How are you determining what is enough for you?
Most of us are probably familiar with the “rock bottom” scene from 1979’s comedy classic, “The Jerk.” If you’re not, Steve Martin’s character, Navin Johnson, has lost all of his wealth and his relationship with love interest Maria (played by Bernadette Peters) is on the rocks. In an attempt to prove that he hasn’t quite hit rock bottom, he walks out of his mansion, only taking “all I need.” As he scoots out of the house in his bathrobe, pants around his ankles, he grabs random items as he passes them. Cradling them in his arms, he bellows out that these few items are all he needs.
“The paddle game, and the chair, and the remote control, and the matches, for sure. And this. And that’s all I need. The ashtray, the remote control, the paddle game, this magazine, and the chair.”
What started out as an act of defiance against the universe’s attempt to crush his spirit turns into a hilarious joke about just how dependant on petty materialism he really is.
The joke is on us.
We laugh at this scene—partially because of its absurdity, but also because of its relevance to our own lives. Not only do we not know how much is enough, but we also don’t know how we should decide how much is enough for our lives. However, determining how much is enough and why is absolutely crucial—not only for the sake of our own contentment but also so we can understand our role as conduits for giving in the world.
“How much is enough?” vs. “How much can I afford?”
Most of us have never taken the time to really consider what kind of stuff and how much of it is necessary for us to be content. For most of us, the question is answered by “how much can I afford?” Cheaper goods and open lines of credit have made this method of thinking immensely problematic. Suddenly, even once we no longer have enough money to keep our bills paid, we’re still allowed to feel like we don’t have enough stuff to feel satisfied.
Really, though—how much is enough to make you “happy”?
We’ve been conditioned to always seek out more without really taking the time to assess if accumulating more material goods is really worth the sacrifices we make to attain them. We’re simply never expected to ask ourselves certain contentment-determining “how much is enough” questions.
“How much (insert item here) is enough?”
- How much house is enough?
- How much car is enough?
- How much consumer technology is enough?
- How much wardrobe is enough?
Getting to the Root with “But Why?”
For anyone who has been in the presence of an inquisitive child, the question of “but why?” may seem annoying, if not maddening. However, asking ourselves “why?” we want anything is an effective practice in cutting away motivations that do not result in a contented spirit.
- Why do I need this much house?
- Why do I need this much car?
- Why do I need this much consumer technology?
- Why do I need this much of a wardrobe?
Asking “Why?” About Your Whys
To truly chip away at weak motivations, repeatedly and honestly asking “why?” about our answers to “why?” can expose flimsy reasons for wanting certain things.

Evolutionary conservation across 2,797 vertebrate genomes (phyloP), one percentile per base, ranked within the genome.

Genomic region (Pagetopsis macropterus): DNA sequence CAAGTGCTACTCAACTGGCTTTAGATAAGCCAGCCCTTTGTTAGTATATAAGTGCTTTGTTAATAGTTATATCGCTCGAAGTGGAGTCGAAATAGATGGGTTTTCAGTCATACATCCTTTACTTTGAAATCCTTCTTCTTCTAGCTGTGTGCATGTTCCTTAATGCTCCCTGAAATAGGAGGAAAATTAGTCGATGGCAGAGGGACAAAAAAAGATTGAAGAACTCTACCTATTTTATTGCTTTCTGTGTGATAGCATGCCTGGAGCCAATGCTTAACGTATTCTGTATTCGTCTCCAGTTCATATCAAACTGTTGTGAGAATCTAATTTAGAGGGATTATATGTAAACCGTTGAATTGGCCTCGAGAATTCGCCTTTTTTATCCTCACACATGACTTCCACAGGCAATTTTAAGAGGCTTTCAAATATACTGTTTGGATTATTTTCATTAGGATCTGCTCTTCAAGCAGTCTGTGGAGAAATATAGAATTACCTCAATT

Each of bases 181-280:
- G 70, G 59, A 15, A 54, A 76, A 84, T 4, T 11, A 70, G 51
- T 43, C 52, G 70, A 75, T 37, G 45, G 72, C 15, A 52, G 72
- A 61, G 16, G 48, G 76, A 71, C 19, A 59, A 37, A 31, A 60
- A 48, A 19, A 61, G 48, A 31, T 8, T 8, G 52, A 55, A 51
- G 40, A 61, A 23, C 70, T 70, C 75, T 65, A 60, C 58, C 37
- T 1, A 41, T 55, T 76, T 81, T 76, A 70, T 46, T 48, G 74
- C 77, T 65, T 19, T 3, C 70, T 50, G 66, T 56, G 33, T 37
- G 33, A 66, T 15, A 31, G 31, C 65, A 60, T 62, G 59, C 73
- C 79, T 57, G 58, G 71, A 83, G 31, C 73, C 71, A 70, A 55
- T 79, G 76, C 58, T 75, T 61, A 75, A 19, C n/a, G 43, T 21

“XYZ is enough car because I want a modern SUV from a luxury brand.”
“Well, because I want my car to reflect my success.”
“Appearing successful, even to strangers, is important to me.”
“Because I need outward affirmation to convince myself that I am successful.”
Not all “why” roots will be negative truths that require deeply psychological remedies. Some will be legitimate reasons, even if they seem a bit superfluous initially. Eventually, your answer to “why?” may start to become repetitive once it has begun to hit its root and may feel like a semi-compelling argument. While this is possible, it’s important to not attempt to rationalize every superfluous material desire.
You are a conduit for others.
Most of us have more than enough. We convince ourselves of the need to upgrade perfectly adequate items. We buy several versions of the same thing that differ slightly in ways only we could ever perceive. We purchase more of something than we could ever consume—from channels to data plans and beyond. Is this really the best use of our excess?
There are people, believe it or not, who do not have enough. Through unfortunate events or even as a result of systemic oppression, there those who lack even the most basic of essentials. Perhaps one of the most important reasons for determining our levels of “enoughness” is so we can be activated as a conduit for blessing in their lives. By determining what is enough for you, you will be in a more comfortable position to give. Instead of buying yet another version of that thing that still works for you, perhaps consider donating to a food bank, picking up someone’s groceries, or paying the rent for someone who has lost their job.
Once you realize what is enough for you, this is an opportunity to be a blessing for others without enough.
Contentment is a choice.
Happiness is an “inside job.” If we build our joy with the approval of others as its foundation, the moment their attention shifts or wanes, this structure will collapse. That’s why it is imperative that we choose to perpetually cultivate self-sustaining happiness and do our best to avoid conditional “hits” of happiness.
Happiness through material possession is unquenchable.
Happiness through social approval is fickle.
Happiness through accomplishment is untenable.
Happiness generated via chosen contentment within the present moment is abiding.
The only truthful answer to “I’ll be happy when…” is “…when I decide to allow myself to be happy.”
Putting Enough Into Practice
Answer the following question about all material possessions you have or feel you need.
- What do you feel is enough (house, vehicle, technology, wardrobe, etc.) for you?
- Why do you feel that this is so?
- Could the resources you’ve invested in this item or service be better utilized for others while leaving you feeling like you have enough? How?